Unquestionably, the functional spectrum of ncRNAs in brain maturation is far from being fully understood. Further investigations in that direction provide an extended opportunity of a better and more comprehensive understanding of NDDs’ etiology.

Neurodevelopmental Defects Caused by Environmentally Induced Epigenetic Changes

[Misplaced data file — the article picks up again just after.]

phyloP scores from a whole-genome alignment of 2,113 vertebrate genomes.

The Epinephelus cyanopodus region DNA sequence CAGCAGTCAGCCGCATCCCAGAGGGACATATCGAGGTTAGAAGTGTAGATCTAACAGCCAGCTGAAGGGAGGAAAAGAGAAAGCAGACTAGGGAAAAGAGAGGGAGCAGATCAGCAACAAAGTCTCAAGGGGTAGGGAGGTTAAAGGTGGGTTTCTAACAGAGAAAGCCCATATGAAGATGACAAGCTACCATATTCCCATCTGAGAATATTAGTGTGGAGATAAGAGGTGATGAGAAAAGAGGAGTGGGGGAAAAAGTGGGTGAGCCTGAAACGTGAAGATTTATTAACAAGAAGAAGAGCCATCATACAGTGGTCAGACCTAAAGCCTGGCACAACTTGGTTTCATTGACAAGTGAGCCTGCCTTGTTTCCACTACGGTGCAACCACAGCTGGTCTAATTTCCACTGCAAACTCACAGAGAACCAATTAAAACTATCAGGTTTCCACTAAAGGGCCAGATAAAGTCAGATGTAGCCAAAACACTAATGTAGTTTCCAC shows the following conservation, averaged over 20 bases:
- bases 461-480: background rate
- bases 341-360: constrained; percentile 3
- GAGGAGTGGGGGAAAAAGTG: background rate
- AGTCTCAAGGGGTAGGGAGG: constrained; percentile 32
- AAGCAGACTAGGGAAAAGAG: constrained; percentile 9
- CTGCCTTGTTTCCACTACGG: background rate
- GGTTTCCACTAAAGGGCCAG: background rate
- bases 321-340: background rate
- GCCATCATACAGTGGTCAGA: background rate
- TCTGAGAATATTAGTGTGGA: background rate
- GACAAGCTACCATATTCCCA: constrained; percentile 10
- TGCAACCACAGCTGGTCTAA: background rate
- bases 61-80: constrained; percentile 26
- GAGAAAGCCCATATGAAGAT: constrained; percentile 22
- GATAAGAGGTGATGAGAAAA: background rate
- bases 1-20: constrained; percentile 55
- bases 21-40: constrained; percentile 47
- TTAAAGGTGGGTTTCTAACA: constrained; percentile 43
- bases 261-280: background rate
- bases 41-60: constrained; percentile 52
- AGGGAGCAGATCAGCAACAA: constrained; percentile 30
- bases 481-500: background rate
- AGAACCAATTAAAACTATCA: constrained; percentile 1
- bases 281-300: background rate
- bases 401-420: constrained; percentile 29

Over the last years, several studies provided evidence for epigenetic modifications being susceptible to environmental stressors, such as malnutrition and mental stress during fetal and neonatal development (Kubota et al., 2015). In addition to stable epigenetic marks, even persistent changes in the epigenetic make-up can be triggered by short-term as well as long-term stressors. In support of this, Matrisciano et al. (2013) could show that prenatal stress of mother mice provoked elevated Dnmt1 and Dnmt3a expression in GABAergic interneurons at embryonic stages, causing schizophrenia-like behavior in the resulting offspring. In mouse models, chronic stress, but also short periods (45 min) of acute stress trigger diverse reconfigurations of repressive histone methylation marks in the hippocampus, which can also be long-lasting (Stankiewicz et al., 2013). On the other hand, epidemiological studies in humans analyzing different cohorts affected by famine demonstrated that children with mothers exposed to malnutrition during their first and second trimester displayed higher rates of mental disorders and SZ (St Clair et al., 2005; Painter et al., 2006; Kirkbride et al., 2012; Stankiewicz et al., 2013). Long-term analyses were conducted including nutritionally compromised women (around the peak of famine close to the time of conception) and their offspring (Susser and Lin, 1992). At approximately 60 years of age, offspring of women affected by famine exhibited less methylation of IGF2, which plays a critical role in early development as well as cognitive functions (Kirkbride et al., 2012). It is suggested, that periconceptional maternal famine exposure potentially influences offspring’s DNA methylation in a lasting manner over life-time (Kirkbride et al., 2012). More comprehensive data is already available for mice, showing that different prenatal nutrition (undernutrition, macronutrient deficiency, micronutrient deficiency and overnutrition) individually changes the epigenome of the offspring (Kirkbride et al., 2012). Nevertheless, subsequent studies in humans have linked maternal periconceptional exposure at the famine’s peak with increased risk of distinct neurodevelopmental defects in offspring – neural tube defects, schizoid diagnoses at age 18, and schizophrenia in adulthood (Kirkbride et al., 2012).